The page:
The Mac clone maker now fighting for its life in federal court pitched an extremely aggressive business plan to potential investors last year, claiming that it would sell as many as 12 million machines in 2011.
According to a slide presentation that Psystar showed to venture capitalists in 2008, the Florida-based computer maker projected sales during 2011 of between 1.45 million and 12 million, with the first figure its "conservative" estimate and the second number representing an "aggressive" growth model.
The presentation was one of the documents Apple appended to a motion filed Monday in a San Francisco federal court that asked U.S. District Judge William Alsup to shut down Psystar's sales of Mac clones. Apple asked Alsup for a permanent injunction that would force Psystar to stop selling any computer bundled with Mac OS X, a move prompted by Alsup's ruling earlier this month that Psystar violated Apple's copyright and the Digital Millennium Copyright Act (DMCA) when it installed Apple's operating system on Intel-based computers.
Apple acquired the presentation during the discovery phase of its July 2008 lawsuit charging Psystar with copyright and software licensing violations. Psystar started selling Intel machines with Mac OS X pre-installed in April 2008.
Psystar was looking for $24 million in funding, the presentation said, to expand its operations as well as to back its own branded hardware so it could "compete directly against Apple."
Under its conservative projections, Psystar told investors it would sell 70,000 computers in 2009, 470,000 systems in 2010 and 1.45 million machines in 2011. The firm's aggressive growth model, however, put those numbers at 130,000, 1.87 million and 12 million during 2009, 2010 and 2011, respectively.
By comparison, Apple sold 10.4 million Macs during its 2009 fiscal year, the 12-month span that ended Sept. 30, 2009.
To make its numbers, Psystar realized it had to sell a laptop, which it told potential investors it would launch in the first quarter of 2009. That notebook, tentatively named "OpenBook" to identify it with the company's "Open" line of desktop and server systems, was to boast a 13.3-in. display, an Intel 2 Core Duo processor running at 2GHz, 2GB of RAM and a 250GB hard drive. The OpenBook's price was set at $699, $300 below the price of Apple's lowest-cost notebook at the time, the MacBook.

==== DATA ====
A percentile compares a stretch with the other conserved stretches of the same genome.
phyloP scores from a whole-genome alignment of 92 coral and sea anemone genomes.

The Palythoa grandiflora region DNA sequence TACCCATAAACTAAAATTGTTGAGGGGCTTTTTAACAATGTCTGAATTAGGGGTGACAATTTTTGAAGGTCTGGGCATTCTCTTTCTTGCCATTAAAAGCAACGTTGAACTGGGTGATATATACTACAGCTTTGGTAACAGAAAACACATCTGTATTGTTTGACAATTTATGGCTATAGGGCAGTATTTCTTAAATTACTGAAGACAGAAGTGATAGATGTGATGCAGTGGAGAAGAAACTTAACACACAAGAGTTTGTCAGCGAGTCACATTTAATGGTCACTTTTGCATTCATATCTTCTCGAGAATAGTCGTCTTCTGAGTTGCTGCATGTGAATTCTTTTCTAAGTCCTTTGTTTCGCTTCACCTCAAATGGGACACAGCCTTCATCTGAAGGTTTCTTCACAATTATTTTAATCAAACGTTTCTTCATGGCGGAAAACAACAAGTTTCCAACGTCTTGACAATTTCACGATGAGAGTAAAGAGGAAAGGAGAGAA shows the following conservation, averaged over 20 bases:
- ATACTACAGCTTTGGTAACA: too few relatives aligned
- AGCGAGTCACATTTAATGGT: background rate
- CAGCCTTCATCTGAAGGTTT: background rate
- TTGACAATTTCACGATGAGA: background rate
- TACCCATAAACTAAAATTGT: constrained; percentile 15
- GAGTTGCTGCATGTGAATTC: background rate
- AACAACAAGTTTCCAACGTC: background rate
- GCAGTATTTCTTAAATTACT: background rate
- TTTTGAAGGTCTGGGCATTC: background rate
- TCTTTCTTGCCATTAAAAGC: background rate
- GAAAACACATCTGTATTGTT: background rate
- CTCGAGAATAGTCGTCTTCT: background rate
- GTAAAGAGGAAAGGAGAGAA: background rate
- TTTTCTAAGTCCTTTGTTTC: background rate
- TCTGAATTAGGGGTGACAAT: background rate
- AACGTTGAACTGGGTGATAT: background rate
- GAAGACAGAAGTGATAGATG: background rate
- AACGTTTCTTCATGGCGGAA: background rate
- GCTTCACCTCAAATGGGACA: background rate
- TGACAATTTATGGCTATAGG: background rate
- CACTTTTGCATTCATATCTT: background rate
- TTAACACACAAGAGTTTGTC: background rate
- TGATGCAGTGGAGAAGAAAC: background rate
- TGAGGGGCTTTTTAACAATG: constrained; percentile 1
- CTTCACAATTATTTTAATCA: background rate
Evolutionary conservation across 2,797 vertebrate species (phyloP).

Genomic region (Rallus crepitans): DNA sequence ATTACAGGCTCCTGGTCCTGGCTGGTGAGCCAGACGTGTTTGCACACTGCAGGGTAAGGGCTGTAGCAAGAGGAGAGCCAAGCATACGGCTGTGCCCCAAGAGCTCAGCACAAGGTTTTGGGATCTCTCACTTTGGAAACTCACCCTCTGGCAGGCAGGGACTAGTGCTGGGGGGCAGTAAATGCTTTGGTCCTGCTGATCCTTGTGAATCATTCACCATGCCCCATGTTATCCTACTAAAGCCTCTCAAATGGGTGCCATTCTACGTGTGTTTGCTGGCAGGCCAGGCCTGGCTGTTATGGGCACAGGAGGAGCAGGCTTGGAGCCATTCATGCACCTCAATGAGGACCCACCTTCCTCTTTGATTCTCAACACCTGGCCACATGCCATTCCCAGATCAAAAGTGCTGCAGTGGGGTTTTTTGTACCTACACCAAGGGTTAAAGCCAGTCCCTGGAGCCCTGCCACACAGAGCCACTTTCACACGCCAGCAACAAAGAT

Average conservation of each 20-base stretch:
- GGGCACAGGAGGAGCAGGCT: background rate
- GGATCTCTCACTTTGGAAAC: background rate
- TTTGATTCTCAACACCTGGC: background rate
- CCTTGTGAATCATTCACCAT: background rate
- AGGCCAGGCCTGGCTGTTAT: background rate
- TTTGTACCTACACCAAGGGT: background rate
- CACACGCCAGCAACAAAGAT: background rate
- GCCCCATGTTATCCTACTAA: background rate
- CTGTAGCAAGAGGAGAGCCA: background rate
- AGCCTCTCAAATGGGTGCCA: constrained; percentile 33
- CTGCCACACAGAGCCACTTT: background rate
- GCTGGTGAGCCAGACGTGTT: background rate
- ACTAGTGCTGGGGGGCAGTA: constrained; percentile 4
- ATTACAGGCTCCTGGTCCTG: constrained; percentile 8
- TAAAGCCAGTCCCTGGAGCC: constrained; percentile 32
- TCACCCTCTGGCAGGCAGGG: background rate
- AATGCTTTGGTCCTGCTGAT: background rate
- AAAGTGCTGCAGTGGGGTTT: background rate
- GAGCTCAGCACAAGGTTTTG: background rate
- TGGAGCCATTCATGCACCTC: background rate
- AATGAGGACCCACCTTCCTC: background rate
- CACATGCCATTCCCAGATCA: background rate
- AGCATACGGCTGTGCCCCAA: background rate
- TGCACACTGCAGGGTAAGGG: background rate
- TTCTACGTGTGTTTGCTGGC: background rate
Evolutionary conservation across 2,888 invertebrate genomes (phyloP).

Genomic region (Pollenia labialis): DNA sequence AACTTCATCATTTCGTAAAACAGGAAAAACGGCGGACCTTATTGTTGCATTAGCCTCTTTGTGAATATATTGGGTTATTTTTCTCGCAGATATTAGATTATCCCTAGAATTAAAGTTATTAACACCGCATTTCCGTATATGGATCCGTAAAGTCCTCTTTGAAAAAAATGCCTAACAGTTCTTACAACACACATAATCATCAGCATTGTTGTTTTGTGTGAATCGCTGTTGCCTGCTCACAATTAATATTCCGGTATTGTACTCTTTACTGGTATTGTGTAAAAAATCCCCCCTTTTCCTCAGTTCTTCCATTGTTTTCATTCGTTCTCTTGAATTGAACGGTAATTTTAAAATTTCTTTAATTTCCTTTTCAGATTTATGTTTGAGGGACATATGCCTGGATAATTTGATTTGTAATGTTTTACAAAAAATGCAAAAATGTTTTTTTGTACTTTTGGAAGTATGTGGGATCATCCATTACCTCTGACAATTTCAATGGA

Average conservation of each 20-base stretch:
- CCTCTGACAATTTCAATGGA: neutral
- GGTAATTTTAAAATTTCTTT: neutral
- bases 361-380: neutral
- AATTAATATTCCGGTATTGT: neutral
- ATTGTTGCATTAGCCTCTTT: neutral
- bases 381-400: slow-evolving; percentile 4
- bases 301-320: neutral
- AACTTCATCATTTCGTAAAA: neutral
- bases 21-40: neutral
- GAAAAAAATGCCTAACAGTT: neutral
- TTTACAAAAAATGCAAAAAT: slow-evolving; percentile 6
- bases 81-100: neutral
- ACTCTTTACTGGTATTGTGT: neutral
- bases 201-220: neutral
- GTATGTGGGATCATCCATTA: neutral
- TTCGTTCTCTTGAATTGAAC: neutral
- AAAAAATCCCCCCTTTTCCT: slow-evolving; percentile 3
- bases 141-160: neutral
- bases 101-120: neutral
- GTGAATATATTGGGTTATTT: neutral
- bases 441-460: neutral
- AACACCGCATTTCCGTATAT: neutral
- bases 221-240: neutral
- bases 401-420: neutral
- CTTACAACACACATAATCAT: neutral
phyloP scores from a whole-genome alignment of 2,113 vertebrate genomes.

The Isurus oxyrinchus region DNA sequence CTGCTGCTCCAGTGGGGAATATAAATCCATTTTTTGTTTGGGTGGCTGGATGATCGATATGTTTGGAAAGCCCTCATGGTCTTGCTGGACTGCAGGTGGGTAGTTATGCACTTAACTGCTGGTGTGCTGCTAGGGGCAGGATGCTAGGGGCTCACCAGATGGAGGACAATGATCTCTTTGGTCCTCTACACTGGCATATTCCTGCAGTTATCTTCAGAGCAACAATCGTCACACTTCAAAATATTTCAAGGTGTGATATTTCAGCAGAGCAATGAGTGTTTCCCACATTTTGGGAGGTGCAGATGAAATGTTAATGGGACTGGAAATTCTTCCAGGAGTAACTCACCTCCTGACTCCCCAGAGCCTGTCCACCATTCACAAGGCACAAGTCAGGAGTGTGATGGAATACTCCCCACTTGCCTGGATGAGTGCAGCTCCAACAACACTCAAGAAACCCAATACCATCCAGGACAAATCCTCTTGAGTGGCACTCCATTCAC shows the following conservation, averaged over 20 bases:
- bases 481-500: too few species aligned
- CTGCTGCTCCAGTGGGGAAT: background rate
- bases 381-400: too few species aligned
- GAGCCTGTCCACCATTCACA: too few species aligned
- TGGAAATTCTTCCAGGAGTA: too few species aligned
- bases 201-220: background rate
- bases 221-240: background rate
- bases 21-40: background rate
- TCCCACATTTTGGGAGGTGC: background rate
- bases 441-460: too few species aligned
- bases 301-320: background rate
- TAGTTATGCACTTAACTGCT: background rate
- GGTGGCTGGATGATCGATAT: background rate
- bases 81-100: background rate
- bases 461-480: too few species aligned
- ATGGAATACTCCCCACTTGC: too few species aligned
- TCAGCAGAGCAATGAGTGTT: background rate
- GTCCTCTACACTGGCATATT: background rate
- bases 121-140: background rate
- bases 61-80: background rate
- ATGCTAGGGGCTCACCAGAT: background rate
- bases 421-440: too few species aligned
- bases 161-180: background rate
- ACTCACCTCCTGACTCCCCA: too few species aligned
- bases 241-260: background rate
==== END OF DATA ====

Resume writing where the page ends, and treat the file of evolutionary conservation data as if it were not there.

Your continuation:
Although Psystar's CEO, Rudy Pedraza, told reporters in August 2008 that his company was working on a notebook, one never appeared. Currently, Psystar sells only desktop computers and rack-mounted servers.
Psystar's sales models also appear to have been dramatically off the mark. According to an economist hired by Apple to analyze Psystar's business records in order to make recommendations on the damages the latter should be made to pay for its copyright infringement, Psystar sold fewer than 1,000 machines from April 2008 through mid-August 2009.
"Psystar produced incomplete financial records," Dr. Matthew Lynde, who works as an economics consultant for Cornerstone Research, said in a declaration submitted to Alsup on Monday. After digging through invoices, purchase orders and other documents, Lynde was able to pinpoint only 768 sales of machines with Mac OS X pre-installed. "Psystar has not challenged my analysis of its financial records," Lynde added.
Psystar even tried to turn the Apple lawsuit to its advantage when it pitched investors. In one slide of the presentation, the company argued that the ongoing litigation would "insulate" Psystar from "other PC manufactures [sic]" who might want to leap into the OS X market but would be frightened off by Apple's suit.
"This presents us with a unique window of opportunity to gain market share and achieve brand recognition before competitors can even enter the market," the slide read.
Alsup will hear oral arguments Dec. 14 from both parties on Apple's request for an injunction. The case is slated to go to trial in January 2010.